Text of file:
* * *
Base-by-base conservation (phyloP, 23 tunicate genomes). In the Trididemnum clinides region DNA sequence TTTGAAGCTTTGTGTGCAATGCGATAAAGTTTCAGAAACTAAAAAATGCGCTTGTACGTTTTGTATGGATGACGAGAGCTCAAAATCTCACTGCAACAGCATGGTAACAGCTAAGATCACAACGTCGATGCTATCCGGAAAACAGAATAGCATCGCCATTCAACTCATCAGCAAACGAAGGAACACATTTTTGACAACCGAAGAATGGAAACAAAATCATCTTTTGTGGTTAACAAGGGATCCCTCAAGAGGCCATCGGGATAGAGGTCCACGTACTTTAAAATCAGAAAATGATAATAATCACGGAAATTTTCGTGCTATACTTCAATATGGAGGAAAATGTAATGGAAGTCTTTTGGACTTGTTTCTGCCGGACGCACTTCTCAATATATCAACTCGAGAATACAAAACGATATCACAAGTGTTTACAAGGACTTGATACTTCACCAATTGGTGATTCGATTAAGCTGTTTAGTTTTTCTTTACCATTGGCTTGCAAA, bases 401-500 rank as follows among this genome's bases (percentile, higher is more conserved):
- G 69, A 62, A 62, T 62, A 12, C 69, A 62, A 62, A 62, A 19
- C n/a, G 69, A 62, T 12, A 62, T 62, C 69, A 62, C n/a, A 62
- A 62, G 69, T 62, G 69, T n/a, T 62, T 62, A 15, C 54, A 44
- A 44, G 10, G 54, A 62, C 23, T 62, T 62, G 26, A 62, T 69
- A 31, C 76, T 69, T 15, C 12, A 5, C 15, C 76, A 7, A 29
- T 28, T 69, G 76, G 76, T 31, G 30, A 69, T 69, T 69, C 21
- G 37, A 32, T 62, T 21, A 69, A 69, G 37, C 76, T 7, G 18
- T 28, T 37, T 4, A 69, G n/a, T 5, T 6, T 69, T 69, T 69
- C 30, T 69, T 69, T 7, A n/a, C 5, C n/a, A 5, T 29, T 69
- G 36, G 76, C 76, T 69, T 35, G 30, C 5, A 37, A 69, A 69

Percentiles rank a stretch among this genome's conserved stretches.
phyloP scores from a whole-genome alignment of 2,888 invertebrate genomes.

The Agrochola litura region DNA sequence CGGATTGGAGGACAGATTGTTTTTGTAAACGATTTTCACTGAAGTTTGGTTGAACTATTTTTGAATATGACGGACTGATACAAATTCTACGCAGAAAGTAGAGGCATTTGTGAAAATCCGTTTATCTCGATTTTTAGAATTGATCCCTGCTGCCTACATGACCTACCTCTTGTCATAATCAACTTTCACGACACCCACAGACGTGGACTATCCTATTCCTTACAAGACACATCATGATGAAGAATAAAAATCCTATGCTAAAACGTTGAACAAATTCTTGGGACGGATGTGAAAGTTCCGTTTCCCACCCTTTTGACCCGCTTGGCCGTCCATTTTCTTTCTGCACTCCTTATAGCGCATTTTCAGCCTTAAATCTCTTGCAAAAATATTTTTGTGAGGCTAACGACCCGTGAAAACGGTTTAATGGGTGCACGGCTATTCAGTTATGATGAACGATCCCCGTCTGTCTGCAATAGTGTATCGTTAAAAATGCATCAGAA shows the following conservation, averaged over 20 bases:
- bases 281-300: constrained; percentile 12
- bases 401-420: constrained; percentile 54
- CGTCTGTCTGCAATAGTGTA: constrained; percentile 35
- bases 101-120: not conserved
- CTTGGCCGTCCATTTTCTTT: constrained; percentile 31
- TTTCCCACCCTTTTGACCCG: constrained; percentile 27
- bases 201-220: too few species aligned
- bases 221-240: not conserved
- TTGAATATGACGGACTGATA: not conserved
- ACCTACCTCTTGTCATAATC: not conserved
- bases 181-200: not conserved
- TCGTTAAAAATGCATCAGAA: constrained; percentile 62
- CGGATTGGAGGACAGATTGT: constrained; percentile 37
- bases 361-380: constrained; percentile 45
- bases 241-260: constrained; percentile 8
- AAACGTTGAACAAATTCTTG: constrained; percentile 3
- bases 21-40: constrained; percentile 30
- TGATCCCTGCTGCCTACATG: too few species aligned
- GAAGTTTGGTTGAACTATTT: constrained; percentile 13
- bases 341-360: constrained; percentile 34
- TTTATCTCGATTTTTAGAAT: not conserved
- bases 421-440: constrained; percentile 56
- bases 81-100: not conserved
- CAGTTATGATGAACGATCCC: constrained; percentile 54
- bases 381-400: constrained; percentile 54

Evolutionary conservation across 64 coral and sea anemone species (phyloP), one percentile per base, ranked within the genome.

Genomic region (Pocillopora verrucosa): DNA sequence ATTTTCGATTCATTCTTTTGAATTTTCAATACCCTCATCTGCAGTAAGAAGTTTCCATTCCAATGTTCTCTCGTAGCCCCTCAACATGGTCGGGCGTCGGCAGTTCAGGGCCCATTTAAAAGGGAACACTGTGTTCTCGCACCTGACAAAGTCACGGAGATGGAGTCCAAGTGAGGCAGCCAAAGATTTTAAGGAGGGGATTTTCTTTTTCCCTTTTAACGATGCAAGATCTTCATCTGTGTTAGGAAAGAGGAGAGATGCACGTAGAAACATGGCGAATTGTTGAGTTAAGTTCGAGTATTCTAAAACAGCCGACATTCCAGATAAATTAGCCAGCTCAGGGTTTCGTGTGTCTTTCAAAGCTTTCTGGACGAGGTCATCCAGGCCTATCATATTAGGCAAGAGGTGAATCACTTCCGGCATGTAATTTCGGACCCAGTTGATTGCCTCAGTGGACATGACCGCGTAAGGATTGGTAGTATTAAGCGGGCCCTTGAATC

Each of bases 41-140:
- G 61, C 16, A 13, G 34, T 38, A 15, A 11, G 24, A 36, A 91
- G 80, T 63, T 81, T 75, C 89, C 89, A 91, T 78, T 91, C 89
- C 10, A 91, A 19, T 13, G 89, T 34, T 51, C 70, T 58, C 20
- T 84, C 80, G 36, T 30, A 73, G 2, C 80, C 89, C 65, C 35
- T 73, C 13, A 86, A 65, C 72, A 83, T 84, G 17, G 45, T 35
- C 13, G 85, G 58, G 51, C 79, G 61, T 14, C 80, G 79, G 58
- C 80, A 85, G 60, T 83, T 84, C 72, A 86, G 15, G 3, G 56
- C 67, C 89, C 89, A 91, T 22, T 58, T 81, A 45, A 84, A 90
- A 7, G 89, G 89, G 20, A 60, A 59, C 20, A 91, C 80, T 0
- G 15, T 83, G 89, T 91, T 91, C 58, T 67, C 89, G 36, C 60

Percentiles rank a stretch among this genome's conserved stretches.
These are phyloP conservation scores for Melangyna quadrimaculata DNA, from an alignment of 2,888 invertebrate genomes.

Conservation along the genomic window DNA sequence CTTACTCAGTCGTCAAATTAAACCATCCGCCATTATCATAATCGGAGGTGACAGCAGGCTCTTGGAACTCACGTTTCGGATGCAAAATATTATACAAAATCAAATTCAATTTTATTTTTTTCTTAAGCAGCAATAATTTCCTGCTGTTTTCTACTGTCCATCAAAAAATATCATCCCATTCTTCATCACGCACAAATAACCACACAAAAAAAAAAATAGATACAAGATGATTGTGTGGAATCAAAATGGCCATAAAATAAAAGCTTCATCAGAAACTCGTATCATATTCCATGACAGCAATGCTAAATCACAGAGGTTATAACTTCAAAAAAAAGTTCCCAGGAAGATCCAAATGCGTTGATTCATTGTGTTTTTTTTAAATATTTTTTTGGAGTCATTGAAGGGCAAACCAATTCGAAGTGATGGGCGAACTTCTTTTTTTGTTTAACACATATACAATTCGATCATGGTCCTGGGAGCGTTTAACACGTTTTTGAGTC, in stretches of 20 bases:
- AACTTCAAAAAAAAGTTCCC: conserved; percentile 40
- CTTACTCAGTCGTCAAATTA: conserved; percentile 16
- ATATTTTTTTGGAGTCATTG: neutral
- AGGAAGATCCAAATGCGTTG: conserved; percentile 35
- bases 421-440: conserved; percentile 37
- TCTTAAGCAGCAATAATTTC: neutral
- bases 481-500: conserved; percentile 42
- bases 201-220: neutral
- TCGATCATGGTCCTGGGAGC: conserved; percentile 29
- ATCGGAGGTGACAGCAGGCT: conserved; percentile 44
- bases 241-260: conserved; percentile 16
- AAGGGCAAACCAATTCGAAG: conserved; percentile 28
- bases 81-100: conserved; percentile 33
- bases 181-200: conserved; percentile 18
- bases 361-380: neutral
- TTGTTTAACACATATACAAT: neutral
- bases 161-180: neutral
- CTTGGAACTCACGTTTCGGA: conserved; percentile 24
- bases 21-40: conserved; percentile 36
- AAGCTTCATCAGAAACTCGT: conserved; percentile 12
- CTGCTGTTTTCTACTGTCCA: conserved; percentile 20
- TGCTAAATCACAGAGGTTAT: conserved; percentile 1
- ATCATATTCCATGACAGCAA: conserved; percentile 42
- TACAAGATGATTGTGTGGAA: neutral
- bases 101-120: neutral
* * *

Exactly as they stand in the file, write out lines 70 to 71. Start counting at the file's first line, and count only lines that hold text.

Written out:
- bases 361-380: neutral
- TTGTTTAACACATATACAAT: neutral